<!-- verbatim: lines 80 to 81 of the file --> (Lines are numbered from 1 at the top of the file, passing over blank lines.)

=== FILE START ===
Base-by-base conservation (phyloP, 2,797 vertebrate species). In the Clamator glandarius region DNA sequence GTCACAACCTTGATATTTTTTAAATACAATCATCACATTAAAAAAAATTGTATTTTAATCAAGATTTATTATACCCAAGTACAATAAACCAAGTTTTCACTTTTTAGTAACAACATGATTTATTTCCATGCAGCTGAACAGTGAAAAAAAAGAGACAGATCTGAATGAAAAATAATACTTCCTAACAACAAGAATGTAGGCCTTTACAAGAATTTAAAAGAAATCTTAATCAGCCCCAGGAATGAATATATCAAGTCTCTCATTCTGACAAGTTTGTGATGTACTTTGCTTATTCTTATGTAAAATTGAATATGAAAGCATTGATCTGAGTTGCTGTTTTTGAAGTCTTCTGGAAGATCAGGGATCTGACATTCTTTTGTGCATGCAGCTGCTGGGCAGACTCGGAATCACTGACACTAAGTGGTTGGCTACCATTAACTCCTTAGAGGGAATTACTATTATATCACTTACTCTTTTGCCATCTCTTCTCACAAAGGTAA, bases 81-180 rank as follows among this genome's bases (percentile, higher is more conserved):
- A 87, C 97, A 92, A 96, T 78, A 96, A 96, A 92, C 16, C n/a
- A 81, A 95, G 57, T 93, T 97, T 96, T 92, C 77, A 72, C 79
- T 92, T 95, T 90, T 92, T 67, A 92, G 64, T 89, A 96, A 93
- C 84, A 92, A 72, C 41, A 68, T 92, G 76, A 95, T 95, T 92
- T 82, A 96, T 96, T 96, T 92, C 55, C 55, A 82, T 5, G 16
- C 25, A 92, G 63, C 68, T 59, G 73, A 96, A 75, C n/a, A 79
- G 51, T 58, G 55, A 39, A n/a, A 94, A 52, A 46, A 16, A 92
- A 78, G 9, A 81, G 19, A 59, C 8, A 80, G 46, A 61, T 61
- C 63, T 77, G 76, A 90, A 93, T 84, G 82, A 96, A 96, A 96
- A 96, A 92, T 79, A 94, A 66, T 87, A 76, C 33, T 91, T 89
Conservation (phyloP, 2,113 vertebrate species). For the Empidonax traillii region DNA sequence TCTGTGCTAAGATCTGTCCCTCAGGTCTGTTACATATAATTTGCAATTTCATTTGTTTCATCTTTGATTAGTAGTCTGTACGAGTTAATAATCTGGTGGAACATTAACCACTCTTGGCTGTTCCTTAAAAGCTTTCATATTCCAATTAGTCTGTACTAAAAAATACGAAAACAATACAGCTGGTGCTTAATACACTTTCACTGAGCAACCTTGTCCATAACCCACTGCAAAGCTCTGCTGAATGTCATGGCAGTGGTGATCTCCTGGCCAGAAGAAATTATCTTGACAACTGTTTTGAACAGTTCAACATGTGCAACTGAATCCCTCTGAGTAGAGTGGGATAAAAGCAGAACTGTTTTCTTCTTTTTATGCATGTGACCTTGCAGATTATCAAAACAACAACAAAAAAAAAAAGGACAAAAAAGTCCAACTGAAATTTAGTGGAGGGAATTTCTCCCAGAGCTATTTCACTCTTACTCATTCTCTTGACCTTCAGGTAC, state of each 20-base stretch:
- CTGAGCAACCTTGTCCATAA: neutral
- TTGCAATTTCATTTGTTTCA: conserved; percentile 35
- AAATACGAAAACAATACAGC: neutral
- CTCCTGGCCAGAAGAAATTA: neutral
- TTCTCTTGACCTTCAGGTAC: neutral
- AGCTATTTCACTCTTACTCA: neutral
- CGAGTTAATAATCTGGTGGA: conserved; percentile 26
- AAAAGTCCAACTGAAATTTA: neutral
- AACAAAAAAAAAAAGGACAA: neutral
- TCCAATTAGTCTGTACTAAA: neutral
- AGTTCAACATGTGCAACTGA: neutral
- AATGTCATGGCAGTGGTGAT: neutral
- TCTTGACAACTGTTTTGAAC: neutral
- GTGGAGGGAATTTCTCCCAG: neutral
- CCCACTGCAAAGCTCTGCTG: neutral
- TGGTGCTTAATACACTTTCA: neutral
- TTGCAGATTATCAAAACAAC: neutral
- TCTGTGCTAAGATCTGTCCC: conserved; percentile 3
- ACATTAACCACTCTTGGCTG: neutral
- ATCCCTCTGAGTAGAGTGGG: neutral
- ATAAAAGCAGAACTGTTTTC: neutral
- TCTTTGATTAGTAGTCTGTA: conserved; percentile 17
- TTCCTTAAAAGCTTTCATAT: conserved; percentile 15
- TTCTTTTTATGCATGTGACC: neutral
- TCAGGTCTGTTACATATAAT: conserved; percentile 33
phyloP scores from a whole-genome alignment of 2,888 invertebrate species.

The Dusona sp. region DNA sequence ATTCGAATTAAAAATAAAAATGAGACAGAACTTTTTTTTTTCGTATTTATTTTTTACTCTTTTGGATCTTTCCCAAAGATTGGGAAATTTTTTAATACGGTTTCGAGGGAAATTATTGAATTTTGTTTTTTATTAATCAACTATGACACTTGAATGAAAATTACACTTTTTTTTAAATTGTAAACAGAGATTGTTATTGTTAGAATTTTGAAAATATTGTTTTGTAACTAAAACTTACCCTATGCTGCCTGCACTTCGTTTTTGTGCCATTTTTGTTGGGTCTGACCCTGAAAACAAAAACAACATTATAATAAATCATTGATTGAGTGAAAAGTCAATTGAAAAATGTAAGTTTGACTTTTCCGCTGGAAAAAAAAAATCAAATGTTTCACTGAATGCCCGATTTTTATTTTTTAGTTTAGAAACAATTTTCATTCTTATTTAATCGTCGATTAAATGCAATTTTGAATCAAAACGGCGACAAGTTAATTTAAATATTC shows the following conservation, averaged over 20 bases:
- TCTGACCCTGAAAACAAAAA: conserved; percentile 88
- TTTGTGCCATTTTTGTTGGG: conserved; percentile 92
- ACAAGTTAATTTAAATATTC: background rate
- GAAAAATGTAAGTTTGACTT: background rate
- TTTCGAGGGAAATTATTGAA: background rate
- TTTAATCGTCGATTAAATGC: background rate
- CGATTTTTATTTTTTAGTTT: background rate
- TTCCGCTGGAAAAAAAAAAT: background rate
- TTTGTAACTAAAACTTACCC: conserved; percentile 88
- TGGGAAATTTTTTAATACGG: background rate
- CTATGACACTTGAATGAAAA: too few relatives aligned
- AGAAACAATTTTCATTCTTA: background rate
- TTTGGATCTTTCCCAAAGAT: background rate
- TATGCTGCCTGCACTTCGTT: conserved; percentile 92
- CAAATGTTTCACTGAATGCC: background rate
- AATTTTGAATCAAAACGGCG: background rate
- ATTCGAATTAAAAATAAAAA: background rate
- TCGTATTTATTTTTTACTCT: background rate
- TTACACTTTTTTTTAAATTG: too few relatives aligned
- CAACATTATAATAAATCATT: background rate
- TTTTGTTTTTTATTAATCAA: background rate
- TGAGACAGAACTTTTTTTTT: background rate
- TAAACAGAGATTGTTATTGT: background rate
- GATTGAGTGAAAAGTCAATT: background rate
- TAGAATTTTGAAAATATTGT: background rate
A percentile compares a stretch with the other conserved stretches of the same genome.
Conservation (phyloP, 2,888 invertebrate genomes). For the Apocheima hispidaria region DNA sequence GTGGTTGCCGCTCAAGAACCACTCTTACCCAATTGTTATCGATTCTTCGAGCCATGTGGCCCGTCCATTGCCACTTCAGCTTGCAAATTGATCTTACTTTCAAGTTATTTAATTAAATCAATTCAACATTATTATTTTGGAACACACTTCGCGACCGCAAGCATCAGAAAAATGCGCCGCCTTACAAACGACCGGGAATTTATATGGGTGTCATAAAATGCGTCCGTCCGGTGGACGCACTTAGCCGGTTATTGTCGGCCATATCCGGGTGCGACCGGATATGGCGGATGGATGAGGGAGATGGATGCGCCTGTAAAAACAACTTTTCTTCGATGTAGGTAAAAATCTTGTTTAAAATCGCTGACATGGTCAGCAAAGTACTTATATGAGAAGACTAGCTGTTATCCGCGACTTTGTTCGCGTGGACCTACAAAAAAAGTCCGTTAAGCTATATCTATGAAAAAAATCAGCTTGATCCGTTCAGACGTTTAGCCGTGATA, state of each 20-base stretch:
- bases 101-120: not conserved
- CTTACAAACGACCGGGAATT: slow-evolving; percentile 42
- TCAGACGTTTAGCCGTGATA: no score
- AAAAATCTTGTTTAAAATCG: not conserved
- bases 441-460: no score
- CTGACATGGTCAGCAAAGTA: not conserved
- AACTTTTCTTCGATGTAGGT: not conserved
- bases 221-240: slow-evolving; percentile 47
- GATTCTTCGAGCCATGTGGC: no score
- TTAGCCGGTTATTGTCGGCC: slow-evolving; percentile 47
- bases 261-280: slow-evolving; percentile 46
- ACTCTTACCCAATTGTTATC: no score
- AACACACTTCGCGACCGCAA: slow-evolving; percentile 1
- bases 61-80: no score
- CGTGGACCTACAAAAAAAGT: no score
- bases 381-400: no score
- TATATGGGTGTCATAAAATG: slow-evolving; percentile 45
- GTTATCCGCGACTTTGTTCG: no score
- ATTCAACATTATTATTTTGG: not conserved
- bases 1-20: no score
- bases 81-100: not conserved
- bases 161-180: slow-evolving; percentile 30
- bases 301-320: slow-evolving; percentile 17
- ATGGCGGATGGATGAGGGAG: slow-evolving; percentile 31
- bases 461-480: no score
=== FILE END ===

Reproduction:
- bases 61-80: no score
- CGTGGACCTACAAAAAAAGT: no score